Autumn rituals remain constant
There was a time when October was the reason I lived the rest of the year. I still love October even though these days the season won't find me scrambling around in the Missouri River Breaks in search of an elk, or packing deep into mule deer cou...
There was a time when October was the reason I lived the rest of the year.
I still love October even though these days the season won't find me scrambling around in the Missouri River Breaks in search of an elk, or packing deep into mule deer country. Still, Laurie and I have our autumn rituals.
It begins at the reloading bench where I size some rifle casings, put them in my case polisher for an hour or so, and load each casing with a primer, smokeless powder and bullet. It is an activity I began at age 15, and it still gives me pleasure to handload my own rifle ammunition.
A morning or two on the rifle range gives me reassurance that the rifles I will use this fall are properly sighted-in. And a new Caldwell Lead Sled, a rifle cradle device that appeared on the market in the 1990s, makes things lots easier for me to shoot off a bench.
No more shifting sandbags and getting beaten up by recoil. I wish I had bought one years ago.
These days the equipment list is on our computer under "Pheasant trip." That way we can update it from time to time, print out a copy for each of us, put the copies on a clipboard, and check off items as we gather them and pack them. Laurie handles all the food, camp supplies and dog stuff; I am responsible for personal gear, firearms, ammunition, knives and other essentials.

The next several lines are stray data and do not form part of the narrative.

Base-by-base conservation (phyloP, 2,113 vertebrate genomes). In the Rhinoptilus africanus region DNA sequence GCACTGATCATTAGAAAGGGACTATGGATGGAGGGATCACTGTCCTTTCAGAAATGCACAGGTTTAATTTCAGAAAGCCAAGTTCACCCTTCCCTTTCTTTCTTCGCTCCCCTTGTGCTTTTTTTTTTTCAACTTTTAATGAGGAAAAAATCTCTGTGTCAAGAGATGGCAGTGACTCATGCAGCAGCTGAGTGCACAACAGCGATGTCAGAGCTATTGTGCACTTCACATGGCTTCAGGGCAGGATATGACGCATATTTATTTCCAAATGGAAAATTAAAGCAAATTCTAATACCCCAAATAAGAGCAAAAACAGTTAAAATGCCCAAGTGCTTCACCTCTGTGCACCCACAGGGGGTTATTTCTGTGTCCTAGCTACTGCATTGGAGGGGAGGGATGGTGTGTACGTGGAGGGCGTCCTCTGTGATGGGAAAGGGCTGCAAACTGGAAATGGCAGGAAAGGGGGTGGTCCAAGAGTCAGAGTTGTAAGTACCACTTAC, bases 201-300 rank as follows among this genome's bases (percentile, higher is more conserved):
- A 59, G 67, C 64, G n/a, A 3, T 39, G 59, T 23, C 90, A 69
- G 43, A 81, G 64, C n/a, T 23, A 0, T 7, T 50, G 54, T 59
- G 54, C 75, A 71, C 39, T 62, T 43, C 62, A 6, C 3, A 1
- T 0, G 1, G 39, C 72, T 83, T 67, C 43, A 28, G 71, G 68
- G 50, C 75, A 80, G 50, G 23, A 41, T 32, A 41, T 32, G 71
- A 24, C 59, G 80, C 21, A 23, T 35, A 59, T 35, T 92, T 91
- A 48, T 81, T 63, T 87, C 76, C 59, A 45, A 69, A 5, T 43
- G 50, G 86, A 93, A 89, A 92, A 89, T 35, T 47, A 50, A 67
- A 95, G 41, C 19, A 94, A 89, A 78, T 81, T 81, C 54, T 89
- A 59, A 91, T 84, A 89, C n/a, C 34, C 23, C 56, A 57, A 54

Understand that we have to do this packing quietly and surreptitiously, because if Labradors Lucy and Oscar get wind that we are packing for a trip, they start charging around the house, alert and anxious, ready to go. There will be time enough for that after we get the pickup loaded, the dog kennels in the back of the pickup box.
We'll leave for the Broadus country of southeastern Montana the day before the opening of the pheasant and antelope hunting seasons. (After decades of opening dates that were one day to one week different, opening days for each species now are on the same day.)
Opening dates don't matter that much for us, though, because chances are, Laurie and I will be the only hunters on the 50 square mile ranch where we will hunt.
It actually is the only private property where I hunt in Montana anymore, as many of the others I enjoyed in the past have been leased by outfitters, hunting groups, or sold to landowners who no longer allow hunting. So to say that Laurie and I treasure this place would be an understatement.
Last year when I called Carl, the landowner, prior to the season to double-check if we could hunt, he said certainly, but that we'd have to stay in town because his old tent had fallen apart. So we stayed in an overpriced Broadus motel.
A week after the hunt I bought Carl a new 12' X 14' Montana Canvas tent and sent it down to him with his brother, who teaches school in Belgrade. It cost me $610 but I figure I will have saved that much over the next two trips in motel bills that I won't have to pay. And Carl, who never has charged me to hunt, gets to enjoy the tent year-round.
Some years there are good numbers of pheasants along the creek; other years they are not so numerous. This year Carl says sharptail numbers are up, and he even has seen some sage grouse, which we don't shoot. And there always are decent numbers of pronghorn antelope.
It will be a leisurely trip, rolling out at dawn in the tent, loading the Labradors into their kennels, driving to different sections of the creek, and walking the cover behind the Labradors. When my knees, legs and back tell me I've had enough walking, Laurie will drive the Dodge in low gear with me in the passenger seat, poking along the two-track trails, stopping occasionally to glass for pronghorns.
If we spot some in an approachable spot, I'll attempt a stalk on foot. If I get a shot it will be wonderful. If I don't, at least we will have hunted. And that says it all in carrying out the ritual of autumn.